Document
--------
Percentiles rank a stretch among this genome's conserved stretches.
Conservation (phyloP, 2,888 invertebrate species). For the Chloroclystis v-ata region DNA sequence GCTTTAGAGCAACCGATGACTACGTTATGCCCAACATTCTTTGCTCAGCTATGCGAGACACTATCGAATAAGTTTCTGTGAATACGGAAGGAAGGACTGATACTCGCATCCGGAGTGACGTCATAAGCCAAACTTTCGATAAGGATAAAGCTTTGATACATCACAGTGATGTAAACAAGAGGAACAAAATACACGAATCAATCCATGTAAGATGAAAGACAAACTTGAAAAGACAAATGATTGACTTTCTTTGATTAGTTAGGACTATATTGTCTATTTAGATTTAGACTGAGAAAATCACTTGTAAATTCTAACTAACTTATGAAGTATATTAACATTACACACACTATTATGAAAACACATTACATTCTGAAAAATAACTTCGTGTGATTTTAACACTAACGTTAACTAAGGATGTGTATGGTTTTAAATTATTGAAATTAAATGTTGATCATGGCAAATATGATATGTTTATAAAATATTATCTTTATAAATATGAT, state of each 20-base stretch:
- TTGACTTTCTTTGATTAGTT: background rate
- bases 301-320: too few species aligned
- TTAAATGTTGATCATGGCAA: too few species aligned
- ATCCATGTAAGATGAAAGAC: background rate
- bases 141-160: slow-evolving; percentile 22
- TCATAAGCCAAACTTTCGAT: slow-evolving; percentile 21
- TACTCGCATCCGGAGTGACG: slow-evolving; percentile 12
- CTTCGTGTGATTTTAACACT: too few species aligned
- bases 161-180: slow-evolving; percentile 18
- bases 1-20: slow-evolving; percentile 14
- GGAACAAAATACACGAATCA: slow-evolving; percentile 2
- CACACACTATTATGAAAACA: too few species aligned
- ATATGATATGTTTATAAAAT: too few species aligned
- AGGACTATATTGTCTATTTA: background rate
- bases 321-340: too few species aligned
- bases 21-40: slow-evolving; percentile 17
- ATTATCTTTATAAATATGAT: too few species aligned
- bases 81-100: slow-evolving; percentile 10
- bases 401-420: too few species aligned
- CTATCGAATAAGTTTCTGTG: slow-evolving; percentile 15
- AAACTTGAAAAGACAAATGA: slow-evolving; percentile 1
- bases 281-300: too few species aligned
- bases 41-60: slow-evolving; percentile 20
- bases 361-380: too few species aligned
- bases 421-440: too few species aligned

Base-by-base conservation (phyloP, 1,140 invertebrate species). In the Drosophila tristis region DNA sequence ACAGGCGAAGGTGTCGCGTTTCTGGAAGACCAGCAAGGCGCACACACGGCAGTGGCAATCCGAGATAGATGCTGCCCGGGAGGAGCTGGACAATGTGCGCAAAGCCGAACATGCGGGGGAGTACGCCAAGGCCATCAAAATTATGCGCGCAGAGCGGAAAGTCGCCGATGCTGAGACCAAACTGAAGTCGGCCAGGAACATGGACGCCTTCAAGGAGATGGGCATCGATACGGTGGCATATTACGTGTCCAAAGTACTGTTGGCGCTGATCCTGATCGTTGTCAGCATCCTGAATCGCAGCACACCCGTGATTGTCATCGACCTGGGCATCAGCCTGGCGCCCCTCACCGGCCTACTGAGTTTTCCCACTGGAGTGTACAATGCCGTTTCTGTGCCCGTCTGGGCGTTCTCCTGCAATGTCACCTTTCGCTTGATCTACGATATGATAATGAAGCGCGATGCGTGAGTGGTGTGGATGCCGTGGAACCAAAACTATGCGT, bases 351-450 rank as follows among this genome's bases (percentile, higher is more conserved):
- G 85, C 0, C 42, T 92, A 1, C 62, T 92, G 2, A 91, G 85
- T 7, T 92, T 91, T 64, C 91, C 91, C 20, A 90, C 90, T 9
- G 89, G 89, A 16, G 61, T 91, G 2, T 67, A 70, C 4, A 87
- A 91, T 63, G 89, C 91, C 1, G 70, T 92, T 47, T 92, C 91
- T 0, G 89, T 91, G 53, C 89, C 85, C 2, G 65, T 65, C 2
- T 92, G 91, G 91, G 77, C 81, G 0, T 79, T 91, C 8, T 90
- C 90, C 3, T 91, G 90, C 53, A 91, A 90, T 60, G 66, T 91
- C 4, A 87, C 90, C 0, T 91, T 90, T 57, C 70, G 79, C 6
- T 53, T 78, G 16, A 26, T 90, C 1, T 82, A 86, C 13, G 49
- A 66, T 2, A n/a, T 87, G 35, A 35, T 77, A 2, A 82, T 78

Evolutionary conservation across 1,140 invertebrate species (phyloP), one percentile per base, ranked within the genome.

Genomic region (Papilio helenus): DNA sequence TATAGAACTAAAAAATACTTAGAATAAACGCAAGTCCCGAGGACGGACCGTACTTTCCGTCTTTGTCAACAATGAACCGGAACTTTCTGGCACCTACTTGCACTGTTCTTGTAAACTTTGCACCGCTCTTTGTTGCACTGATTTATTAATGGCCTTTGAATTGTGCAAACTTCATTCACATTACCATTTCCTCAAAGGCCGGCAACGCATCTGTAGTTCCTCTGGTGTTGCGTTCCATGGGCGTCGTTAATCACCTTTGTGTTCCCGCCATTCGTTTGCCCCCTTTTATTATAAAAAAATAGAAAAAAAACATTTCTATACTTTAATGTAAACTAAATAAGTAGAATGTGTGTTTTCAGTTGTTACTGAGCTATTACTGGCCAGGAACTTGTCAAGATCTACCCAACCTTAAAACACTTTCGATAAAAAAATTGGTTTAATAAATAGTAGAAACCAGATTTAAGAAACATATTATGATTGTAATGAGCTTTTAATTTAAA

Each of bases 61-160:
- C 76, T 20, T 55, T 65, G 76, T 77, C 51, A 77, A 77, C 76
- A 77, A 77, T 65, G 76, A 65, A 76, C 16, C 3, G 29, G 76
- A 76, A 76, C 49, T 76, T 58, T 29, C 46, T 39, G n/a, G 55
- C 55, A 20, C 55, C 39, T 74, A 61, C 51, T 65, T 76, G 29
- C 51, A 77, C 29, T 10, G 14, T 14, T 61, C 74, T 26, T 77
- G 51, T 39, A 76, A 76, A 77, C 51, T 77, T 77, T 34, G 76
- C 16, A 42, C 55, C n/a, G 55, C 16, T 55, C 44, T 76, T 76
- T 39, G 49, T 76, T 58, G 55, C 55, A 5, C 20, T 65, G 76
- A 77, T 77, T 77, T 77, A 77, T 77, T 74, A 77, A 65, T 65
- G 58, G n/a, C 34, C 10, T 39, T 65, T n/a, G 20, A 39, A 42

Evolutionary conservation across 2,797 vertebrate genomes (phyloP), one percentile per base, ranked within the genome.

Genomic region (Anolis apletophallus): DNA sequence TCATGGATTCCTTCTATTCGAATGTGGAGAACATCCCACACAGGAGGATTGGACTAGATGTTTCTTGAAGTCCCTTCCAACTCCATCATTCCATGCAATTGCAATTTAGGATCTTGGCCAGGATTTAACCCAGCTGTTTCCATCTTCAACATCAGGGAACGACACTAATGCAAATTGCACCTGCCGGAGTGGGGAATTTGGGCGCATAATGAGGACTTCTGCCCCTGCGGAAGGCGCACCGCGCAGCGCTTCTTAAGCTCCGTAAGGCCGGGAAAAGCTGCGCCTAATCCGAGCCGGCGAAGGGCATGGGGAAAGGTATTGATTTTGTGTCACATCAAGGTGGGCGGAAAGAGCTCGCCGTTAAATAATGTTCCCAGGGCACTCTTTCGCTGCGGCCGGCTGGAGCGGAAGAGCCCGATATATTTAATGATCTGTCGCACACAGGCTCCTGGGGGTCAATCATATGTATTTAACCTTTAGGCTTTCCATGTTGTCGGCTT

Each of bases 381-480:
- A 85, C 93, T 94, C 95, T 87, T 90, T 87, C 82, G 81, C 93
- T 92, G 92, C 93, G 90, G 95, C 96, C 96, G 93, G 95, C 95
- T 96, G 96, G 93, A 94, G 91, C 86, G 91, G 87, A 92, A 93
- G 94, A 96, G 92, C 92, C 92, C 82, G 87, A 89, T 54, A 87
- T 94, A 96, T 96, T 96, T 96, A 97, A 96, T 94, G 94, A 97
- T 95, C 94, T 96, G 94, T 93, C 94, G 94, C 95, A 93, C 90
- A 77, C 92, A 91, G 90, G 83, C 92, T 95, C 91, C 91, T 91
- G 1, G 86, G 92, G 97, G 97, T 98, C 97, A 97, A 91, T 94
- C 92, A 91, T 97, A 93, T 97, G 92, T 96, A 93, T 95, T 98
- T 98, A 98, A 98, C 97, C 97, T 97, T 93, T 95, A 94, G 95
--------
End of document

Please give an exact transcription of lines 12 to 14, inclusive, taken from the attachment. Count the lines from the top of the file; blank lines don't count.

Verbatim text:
- bases 1-20: slow-evolving; percentile 14
- GGAACAAAATACACGAATCA: slow-evolving; percentile 2
- CACACACTATTATGAAAACA: too few species aligned